A somewhat mentally handicapped 20-year-old man works as a laborer, but everyone abuse his naiveté. A nice 40-year-old American woman hires him one day and they become close. However, the town and his family see her as predatory.
The story of a group of young Australian men who leave their various backgrounds behind and sign up to join the ANZACs in World War I. They are sent to Gallipoli, where they encounter the resolute Turkish army.Written by
Murray Chapman <firstname.lastname@example.org>
Although he is seen wearing an AIF uniform, Colonel Robinson is often mistaken for an Englishman, due to his accent, which is in fact a clipped Anglo-Australian accent, typical of the time, and not a deliberate attempt to mislead the audience. See more »
In the pub scene when they are about to leave for Gallipoli there are flags on the wall of the Allies - France, Britain, and Australia. There is also a flag of the United States. The battle of Gallipoli occurred in 1915, but the United States did not enter the war until April 6, 1917. It was neutral in 1915, and traded with both the Allied and Central Powers. See more »
A devastating portrayal of individuals lost as many.
All of our characters spend the entire first half of this movie developing their personalities, and letting the audience get to know them. The cast signs up for war, considering it to be just the sport that it had been in past days. Instead, all of them, with their individual phrases, look, and persona, join a cannon-fodder army which could indeed be compared to hell itself.
One of the particular themes that shows in this movie is the replacement of conventional weapons. No longer are the glory days when a man could be shot, shake hands with his foe, and call it a day. Instead, we watch many of our innocent, sporty youths run up to "fight the turks," and barely take one step before the loud rattling of a machine gun renders him mutilated beyond all recognition. Indeed, the heroes barely comprehend the concept of death, as one of the most harrowing lines states: "Barney. He's dead. He was standin' right beside me, and I- and I though' he jus' tripped and fell. Y'know, B-barney's like that. He's- He...Was always clumsy."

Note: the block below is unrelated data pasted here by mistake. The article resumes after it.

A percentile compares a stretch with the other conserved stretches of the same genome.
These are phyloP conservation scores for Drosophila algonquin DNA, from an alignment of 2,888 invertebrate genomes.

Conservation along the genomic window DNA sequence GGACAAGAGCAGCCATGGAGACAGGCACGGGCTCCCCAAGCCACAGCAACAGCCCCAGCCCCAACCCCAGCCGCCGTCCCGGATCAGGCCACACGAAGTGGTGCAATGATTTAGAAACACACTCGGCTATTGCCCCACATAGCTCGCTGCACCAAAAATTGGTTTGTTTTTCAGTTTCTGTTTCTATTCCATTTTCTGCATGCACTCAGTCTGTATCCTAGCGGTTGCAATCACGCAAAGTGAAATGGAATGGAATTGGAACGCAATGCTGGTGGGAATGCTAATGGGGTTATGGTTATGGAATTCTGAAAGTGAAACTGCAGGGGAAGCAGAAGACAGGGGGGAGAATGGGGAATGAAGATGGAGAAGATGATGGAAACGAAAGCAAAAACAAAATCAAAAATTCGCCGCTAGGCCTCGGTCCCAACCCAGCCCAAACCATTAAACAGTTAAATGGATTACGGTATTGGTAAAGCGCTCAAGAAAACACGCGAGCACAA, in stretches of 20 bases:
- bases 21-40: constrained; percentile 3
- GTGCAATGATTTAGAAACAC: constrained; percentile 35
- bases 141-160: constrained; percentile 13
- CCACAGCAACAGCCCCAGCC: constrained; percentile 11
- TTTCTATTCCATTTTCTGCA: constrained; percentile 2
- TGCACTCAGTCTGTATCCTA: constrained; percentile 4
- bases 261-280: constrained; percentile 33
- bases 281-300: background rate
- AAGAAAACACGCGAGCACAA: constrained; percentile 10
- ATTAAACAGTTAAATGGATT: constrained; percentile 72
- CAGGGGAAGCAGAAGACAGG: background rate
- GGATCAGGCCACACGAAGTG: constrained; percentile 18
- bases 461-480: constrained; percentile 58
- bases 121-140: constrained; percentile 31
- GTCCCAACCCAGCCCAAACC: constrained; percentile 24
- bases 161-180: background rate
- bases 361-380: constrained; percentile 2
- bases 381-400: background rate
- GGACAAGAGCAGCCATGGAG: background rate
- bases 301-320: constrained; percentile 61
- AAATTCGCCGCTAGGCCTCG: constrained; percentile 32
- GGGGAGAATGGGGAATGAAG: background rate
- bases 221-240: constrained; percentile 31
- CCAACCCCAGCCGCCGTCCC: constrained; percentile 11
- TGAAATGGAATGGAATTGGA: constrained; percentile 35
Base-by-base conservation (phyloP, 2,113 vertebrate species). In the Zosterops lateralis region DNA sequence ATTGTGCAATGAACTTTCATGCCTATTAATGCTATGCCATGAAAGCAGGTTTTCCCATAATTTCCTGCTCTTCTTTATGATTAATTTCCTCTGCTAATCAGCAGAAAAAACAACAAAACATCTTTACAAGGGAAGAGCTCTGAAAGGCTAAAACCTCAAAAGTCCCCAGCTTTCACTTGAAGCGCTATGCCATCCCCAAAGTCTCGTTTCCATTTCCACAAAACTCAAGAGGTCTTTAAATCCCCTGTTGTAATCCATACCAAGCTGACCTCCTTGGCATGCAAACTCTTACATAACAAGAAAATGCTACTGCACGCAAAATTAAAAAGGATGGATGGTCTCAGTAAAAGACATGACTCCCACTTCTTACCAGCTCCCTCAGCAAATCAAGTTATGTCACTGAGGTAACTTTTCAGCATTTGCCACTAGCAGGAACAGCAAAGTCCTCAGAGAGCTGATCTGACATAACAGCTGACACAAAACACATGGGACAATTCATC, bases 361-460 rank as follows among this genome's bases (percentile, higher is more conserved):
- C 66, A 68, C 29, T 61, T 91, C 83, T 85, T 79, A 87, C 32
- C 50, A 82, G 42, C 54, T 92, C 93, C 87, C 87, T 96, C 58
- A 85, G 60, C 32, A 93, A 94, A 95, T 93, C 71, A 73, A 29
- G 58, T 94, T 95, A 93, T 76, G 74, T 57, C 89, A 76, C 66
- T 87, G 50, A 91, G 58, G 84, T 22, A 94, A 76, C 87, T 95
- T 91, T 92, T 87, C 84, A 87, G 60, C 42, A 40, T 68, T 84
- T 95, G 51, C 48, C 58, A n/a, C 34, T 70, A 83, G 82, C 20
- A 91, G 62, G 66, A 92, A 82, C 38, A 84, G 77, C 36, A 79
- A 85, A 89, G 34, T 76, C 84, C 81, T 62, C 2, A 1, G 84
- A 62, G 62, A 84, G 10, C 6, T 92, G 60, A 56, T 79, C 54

Another is the use of your allies and soldiers as cannon fodder. To supposedly "let the British advance into the peninsula," the Australian troops, including our youths, are forced to run directly into the no-mans' land, being shredded into kindling while their superiors question their ability as soldiers. "Why aren't we advancing?" "But sir, all of our men, they barely get out of the holes and they die!" "I don't care. We won't win until we advance. The fight must go on."
A movie that easily sheds tears (well, I cried), Gallipoli is not necessarily a film to enjoy, but instead to reveal the dark side of the "modernized" Western World.
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